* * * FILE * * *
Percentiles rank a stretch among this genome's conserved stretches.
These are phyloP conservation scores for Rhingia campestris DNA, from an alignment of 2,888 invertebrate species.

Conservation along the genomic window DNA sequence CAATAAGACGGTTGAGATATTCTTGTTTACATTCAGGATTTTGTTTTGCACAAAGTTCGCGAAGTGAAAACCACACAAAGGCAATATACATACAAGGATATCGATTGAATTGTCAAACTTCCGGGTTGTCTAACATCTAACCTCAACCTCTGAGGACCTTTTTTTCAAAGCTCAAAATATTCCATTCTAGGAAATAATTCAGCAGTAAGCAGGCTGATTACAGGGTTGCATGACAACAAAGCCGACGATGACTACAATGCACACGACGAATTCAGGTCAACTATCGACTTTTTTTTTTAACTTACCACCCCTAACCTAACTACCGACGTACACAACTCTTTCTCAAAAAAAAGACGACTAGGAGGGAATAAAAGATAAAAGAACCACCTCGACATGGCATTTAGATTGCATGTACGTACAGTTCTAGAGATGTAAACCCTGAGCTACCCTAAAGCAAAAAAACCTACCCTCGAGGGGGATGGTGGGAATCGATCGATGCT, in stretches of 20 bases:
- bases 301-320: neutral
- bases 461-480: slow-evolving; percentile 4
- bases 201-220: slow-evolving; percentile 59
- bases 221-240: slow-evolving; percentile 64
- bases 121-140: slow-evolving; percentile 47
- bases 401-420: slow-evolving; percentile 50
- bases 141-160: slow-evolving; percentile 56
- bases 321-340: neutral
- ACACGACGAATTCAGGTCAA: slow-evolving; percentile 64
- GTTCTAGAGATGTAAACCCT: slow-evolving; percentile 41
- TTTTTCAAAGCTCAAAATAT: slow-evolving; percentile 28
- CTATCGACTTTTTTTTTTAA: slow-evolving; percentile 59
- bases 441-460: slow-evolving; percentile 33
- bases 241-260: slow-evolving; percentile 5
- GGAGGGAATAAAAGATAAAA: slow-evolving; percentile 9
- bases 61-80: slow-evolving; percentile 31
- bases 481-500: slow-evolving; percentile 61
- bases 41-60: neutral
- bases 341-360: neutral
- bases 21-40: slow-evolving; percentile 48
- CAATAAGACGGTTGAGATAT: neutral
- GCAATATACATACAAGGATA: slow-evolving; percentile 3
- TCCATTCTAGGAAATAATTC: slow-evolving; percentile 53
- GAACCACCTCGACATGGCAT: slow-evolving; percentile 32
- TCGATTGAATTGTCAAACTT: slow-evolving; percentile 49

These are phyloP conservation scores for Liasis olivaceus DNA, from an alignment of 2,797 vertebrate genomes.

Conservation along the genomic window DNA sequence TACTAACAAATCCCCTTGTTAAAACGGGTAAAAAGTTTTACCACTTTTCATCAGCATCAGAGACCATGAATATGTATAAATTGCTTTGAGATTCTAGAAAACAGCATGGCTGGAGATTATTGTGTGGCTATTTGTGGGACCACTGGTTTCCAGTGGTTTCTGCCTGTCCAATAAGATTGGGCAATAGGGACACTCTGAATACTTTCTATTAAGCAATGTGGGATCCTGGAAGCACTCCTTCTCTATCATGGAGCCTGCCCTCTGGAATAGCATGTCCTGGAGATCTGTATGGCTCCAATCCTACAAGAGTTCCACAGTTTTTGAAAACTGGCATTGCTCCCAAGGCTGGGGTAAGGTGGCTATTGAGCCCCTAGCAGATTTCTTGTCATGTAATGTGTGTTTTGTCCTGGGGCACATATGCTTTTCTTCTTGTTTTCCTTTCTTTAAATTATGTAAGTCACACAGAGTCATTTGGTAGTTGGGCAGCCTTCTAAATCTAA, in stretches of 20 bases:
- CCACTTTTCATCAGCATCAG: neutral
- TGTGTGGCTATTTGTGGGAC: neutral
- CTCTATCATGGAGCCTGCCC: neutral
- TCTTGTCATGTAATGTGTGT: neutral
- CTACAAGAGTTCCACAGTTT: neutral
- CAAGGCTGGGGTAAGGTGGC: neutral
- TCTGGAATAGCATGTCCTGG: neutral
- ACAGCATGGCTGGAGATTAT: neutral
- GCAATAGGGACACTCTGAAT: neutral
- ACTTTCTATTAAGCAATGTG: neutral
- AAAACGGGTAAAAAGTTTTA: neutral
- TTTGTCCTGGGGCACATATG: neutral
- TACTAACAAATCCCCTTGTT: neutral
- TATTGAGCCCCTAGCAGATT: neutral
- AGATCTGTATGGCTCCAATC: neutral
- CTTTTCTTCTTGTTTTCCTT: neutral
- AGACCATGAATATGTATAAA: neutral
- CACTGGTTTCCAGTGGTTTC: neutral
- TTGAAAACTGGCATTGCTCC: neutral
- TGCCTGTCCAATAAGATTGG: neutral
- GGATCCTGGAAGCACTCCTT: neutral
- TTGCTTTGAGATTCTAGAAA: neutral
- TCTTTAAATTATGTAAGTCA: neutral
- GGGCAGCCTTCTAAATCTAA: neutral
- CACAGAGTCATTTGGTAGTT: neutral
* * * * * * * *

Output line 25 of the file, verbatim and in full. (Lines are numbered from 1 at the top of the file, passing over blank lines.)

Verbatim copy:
- GCAATATACATACAAGGATA: slow-evolving; percentile 3